The sound set included with the 707 Captain is quite nice. In the exterior, it makes full use of FSX’s volumetric sound engine, so you’ll hear a different engine sound when looking at the front of your aircraft, compared to when you’re looking at the back. The engines also produce a realistic sound, over their entire power range. These old engines have their typical high-pitch whine, which is quite different from modern high-bypass turbofans. This ‘screaming’ noise is very well represented in FSX. In the cockpit, you’ll also get the engine sound, but also click sound from all knobs and switches. Everything you do in the VC has a sound associated with it. This makes turning switches so much more immersive.
Generally speaking, the flight model looks quite nice. The very slow acceleration on takeoff is there clearly. Also, you will always notice that the 707 needs quite a lot of power to climb or accelerate. When looking at the other controls, the bulkiness of the 707 is represented. Rolling and pitching goes quite slowly, even with full deflection of the controls. However, something that is clearly too effective, is the elevator trim. It moves way, way too fast, making it very hard to correctly trim the 707 in flight. This can be edited by the user, but it’s again something CS should’ve gotten right themselves. Certainly knowing the same was true in the 727. Despite this elevator trim issue, the 707 is very nice to fly by hand. And luckily so, as you’ll be hand flying it a lot.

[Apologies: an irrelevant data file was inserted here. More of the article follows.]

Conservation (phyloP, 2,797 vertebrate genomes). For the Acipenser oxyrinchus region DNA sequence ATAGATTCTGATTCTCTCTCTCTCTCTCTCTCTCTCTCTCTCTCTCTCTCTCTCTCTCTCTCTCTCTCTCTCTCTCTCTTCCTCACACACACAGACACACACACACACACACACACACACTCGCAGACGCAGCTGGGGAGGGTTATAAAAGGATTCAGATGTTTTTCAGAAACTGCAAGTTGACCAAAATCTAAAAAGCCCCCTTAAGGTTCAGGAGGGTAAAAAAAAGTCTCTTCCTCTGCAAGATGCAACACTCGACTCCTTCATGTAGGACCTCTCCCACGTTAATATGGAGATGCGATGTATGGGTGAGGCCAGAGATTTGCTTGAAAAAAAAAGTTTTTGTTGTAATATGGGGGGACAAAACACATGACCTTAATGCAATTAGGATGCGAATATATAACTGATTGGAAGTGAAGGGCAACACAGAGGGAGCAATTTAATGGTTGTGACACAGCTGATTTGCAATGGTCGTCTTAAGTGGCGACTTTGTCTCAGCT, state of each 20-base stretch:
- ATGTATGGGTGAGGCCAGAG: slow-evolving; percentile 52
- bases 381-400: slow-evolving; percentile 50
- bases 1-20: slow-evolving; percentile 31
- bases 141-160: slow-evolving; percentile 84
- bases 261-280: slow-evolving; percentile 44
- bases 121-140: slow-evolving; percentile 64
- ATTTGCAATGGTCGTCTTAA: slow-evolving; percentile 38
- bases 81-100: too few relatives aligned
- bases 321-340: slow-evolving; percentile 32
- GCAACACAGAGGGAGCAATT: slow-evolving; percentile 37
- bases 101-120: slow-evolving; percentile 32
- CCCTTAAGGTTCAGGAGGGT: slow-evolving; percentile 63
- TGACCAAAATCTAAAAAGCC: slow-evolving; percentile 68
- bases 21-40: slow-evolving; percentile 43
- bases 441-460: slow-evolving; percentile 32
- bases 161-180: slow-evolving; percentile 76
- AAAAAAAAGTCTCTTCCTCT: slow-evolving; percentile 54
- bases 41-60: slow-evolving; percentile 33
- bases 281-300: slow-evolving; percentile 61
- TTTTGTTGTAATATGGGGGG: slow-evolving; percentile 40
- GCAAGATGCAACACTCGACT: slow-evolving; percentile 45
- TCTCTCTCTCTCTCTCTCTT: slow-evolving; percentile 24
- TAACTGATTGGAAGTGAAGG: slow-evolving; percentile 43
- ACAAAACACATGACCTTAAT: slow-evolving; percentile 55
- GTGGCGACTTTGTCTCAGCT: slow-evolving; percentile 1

Despite being nice to fly, it is noticeable that it doesn’t fly ‘by the numbers’. For example, you can look for the V-speeds (V1, Vr and V2) in the manual. However, I noticed the 707 Captain doesn’t really stick to these values. Even when starting light, I didn’t manage to get it off the ground before V2, so about 20 knots past Vr. The same is true with landing speeds: if you fly it to Vref + 10, you’ll be very close to stalling, if not stalling already.
Despite these defects, I still consider the 707 Captain nice to fly. The only thing you have to do is keep it mind not to let it slow down too much, and remember that the engines take a long time to spool up from idle.
There are currently 3 expansion packs available for the 707 Captain. They all do basically the same: they give you a new model and textures, but use the same VC and systems from the 707 Base Pack. The exception to this is that there are some changes to the 2D panels, so you can use some unique features of the expansion models.